See, e.g., Roe v. Wade, supra (right of a woman to decide to terminate her pregnancy before the fetus becomes viable); Eisenstadt v. Baird, 405 U.S. 438, 92 S.Ct. 1029, 31 L.Ed.2d 349 (1972) (right of unmarried persons to obtain contraceptives); Griswold v. Connecticut, 381 U.S. 479, 85 S.Ct. 1678, 14 L.Ed.2d 510 (1965) (right of married couples to obtain contraceptives); Skinner v. Oklahoma, 316 U.S. 535, 62 S.Ct. 1110, 86 L.Ed. 1655 (1942) (no right to involuntarily sterilize person convicted at least twice of felonies involving moral turpitude; court recognized the right to reproduce as a "basic civil right").
Of all decisions a person makes about his or her body, the most profound and intimate relate to two sets of ultimate questions: first, whether, when, and how one's body is to become the vehicle for another human being's creation; second, when and how — this time there is no question of "whether" — one's body is to terminate its organic life. L. Tribe, American Constitutional Law 921 (1978).
Competent, rational patients have been allowed to determine their fates by refusing medical treatment. See, e.g., Satz v. Perlmutter, 362 So.2d 160 (Fla.Dist.Ct.App. 1978), affirmed, 379 So.2d 359 (1980) (patient suffering from fatal sclerotic disease and totally immobile, and dependent upon respirator); Lane v. Candura, 6 Mass. App. Ct. 377, 376 N.E.2d 1232, 93 A.L.R.3d 59 (1978) (77-year old patient refused to submit to amputation of gangrenous leg); In re Quackenbush, 156 N.J. Super. 282, 383 A.2d 785 (1978) (72-year old patient refused amputation of both gangrenous legs); In re Melideo, 88 Misc.2d 974, 390 N.Y.S.2d 523 (1976) (patient refused necessary blood transfusion); In re Yetter, 62 Pa.D. C.2d 619 (1973) (patient refused cancer operation). Even when a patient is unable to will his fate, courts have permitted guardians to end medical treatment. See e.g., Saikewicz, supra (severely retarded 68-year old man suffering from fatal leukemia); In re Quinlan, 70 N.J. 10, 355 A.2d 647, 79 A.L.R.3d 205, cert. denied, 429 U.S. 922, 97 S.Ct. 319, 50 L.Ed.2d 289 (1976) (22-year old woman in a permanent coma, dependent upon life-support machines and without any hope of recovery).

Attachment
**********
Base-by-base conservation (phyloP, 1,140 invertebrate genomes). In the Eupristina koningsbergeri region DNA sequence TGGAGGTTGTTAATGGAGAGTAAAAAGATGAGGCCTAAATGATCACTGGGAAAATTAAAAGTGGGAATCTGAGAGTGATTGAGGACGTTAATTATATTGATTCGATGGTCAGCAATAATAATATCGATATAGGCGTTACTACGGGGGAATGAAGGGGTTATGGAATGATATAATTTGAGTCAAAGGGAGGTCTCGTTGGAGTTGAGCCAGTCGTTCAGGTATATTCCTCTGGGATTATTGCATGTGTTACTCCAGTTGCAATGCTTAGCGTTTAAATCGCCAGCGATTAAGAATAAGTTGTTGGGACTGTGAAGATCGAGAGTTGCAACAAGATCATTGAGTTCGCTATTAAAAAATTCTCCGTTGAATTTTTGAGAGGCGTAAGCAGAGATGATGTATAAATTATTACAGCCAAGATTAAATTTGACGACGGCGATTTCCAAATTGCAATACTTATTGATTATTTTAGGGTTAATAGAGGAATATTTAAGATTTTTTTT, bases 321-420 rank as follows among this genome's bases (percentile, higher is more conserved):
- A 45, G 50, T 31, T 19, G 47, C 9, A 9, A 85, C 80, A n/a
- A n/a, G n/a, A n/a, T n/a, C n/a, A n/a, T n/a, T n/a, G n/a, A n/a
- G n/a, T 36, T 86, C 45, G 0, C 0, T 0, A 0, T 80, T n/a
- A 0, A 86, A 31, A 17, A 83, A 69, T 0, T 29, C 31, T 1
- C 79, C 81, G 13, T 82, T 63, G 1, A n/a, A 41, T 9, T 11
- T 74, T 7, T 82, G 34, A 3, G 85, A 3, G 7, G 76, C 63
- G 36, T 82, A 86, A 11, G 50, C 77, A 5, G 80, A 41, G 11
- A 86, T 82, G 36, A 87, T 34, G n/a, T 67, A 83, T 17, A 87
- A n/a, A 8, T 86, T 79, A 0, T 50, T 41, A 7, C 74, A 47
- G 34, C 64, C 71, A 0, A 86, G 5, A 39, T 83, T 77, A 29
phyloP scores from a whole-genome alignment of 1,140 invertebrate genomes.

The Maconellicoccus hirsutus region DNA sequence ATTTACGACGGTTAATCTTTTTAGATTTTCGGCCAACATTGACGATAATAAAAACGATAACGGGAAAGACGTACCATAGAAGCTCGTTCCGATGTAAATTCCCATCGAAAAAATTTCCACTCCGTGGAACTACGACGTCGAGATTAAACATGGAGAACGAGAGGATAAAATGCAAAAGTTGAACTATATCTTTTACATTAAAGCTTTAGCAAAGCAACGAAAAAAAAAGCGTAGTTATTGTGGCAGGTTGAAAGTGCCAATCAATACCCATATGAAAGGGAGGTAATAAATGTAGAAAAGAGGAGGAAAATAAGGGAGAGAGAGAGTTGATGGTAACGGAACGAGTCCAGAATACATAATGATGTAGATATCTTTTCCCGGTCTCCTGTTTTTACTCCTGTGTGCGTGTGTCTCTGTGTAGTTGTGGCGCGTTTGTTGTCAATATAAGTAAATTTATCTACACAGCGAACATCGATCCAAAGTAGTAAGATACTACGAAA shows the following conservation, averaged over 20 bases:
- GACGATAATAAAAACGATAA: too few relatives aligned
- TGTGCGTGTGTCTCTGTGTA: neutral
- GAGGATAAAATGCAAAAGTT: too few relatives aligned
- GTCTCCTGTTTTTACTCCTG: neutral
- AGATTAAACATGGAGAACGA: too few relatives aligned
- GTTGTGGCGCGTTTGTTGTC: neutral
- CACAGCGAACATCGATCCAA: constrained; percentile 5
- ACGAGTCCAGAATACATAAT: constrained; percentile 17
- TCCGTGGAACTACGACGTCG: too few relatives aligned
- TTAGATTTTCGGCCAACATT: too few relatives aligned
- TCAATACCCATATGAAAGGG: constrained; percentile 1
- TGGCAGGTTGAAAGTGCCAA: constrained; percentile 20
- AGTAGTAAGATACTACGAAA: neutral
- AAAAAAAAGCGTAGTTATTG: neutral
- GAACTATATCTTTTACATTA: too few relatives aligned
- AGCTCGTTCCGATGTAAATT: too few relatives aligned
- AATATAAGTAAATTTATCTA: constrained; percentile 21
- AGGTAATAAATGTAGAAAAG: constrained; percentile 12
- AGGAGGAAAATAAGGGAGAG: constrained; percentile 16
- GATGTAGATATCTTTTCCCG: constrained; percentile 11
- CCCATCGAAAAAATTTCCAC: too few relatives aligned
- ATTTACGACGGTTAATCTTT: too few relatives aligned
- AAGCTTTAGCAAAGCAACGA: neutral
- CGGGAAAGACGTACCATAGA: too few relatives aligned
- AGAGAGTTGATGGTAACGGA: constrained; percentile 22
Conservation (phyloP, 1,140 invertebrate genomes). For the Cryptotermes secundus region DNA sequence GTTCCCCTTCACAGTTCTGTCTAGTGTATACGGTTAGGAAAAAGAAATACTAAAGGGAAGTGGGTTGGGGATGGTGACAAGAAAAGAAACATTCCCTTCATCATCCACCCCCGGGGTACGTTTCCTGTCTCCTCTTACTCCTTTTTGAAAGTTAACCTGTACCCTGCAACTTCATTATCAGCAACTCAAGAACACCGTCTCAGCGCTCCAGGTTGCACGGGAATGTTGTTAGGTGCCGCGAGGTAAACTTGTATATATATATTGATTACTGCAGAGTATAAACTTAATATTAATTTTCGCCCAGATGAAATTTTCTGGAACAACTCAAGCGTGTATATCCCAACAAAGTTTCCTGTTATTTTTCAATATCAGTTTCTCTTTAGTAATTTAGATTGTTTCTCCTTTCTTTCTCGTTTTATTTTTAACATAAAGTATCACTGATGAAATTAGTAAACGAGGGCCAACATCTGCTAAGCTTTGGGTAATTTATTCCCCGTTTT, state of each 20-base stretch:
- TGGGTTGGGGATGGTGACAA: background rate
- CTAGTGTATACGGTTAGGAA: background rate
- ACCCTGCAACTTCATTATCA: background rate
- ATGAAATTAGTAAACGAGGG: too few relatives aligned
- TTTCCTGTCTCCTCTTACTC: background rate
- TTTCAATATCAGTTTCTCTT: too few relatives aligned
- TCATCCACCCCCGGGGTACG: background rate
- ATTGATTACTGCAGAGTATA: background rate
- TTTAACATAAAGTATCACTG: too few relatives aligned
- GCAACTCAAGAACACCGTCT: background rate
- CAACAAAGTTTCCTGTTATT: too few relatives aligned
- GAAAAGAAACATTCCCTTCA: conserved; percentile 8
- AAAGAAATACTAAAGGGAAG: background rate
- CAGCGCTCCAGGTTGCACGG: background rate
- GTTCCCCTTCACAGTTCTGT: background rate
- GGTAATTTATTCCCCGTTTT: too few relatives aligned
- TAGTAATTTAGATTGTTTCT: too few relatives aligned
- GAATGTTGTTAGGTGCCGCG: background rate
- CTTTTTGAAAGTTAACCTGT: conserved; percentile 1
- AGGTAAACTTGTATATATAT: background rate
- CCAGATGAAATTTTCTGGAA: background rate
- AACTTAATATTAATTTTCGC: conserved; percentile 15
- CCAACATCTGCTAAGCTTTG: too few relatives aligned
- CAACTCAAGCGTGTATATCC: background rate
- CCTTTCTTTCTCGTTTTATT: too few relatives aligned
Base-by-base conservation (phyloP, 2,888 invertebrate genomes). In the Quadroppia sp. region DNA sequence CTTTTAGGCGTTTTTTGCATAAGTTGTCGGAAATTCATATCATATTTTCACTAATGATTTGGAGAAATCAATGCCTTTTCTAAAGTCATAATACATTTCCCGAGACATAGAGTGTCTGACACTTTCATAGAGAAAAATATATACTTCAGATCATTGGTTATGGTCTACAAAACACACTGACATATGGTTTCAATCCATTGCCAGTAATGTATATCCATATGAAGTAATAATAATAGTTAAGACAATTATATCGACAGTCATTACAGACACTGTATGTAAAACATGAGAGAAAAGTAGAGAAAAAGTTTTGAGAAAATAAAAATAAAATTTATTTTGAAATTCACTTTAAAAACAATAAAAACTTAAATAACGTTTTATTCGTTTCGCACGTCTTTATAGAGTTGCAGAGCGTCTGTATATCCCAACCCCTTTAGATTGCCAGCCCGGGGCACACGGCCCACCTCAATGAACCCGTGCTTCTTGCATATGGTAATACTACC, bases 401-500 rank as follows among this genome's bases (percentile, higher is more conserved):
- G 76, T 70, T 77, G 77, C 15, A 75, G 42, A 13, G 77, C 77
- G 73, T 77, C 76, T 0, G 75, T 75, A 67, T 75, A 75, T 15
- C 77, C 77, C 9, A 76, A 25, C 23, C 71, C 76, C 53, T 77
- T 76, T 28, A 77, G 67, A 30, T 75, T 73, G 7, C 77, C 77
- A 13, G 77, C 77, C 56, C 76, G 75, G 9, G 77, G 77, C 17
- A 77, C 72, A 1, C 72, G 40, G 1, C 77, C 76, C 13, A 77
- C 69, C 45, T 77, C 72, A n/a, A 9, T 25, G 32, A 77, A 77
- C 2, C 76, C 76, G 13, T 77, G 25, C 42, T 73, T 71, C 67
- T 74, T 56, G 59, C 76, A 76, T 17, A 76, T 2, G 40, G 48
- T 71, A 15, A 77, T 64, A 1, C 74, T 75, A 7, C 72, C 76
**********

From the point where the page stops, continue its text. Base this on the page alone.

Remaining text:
Prevention of suicide is a tenet of our society, but inroads are being made upon it by terminally ill patients who refuse medical treatment. See Byrn, Compulsory Lifesaving Treatment for the Competent Adult, 44 Fordham L.Rev. 1 (1975); Cantor, A Patient's Decision to Decline Life-saving Medical Treatment: Bodily Integrity Versus the Preservation of Life, 26 Rutgers L.Rev. 228 (1973); Richards, Constitutional Privacy, The Right to Die and The Meaning of Life: A Moral Analysis, 22 William and Mary L.Rev. 327 (1981).
A state must preserve human life, a concern at the very core of civilization. But people cannot be forced to live through excruciating pain. We understand the Massachusetts regard for a right by those approaching certain, painful, uninvited death to terminate treatment, to get it "over with". We know that protestations for causes, however, are emotional commitments as various and unpredictable as the winds.
See D. Morris, The Naked Ape (1967).
John Updike spoke through Harry Angstrom:
". . . Maybe I haven't done everything right in my life. I know I haven't. But I haven't committed the greatest sin. I haven't laid down and died.
"Who says that's the greatest sin?
"Everybody says it. The church, the government. . . ." J. Updike, Rabbit Is Rich (1981), p. 381.
One might recall Bloom's fleeting thoughts during the instant between his initiation of his own destruction, and his death, in From Here To Eternity.
West Virginia's interest in preserving life is superior to White's personal privacy (severely modified by his incarceration) and freedom of expression right. Our research indicates that although only one appellate court has dealt with death resulting from hunger strikes, they are common in prisons throughout the country. Their main aim is to gain attention from prison officials and occasionally from the public, to manipulate the system. We cannot condemn fasting — Ghandi taught us about its force — as a way to secure change. But prison officials must do their best to preserve White's life.
See e.g., In the Matter of the Application of Martin H. Von Holden, as Director of the Central New York Psychiatric Center, for an Order Authorizing Forced Feeding on Mark David Chapman, Index No. 82-463 (N.Y.Sup.Ct., Oneida County, February 26, 1982).
See State ex rel. White v. Mohn, W. Va., 283 S.E.2d 914 (1981), and White v. Bordenkircher, 169 W. Va. 239, 286 S.E.2d 686 (1982).
Also, there is presently litigation pending in Marshall County on over a dozen habeas corpus petitions, testing Moundsville prison conditions.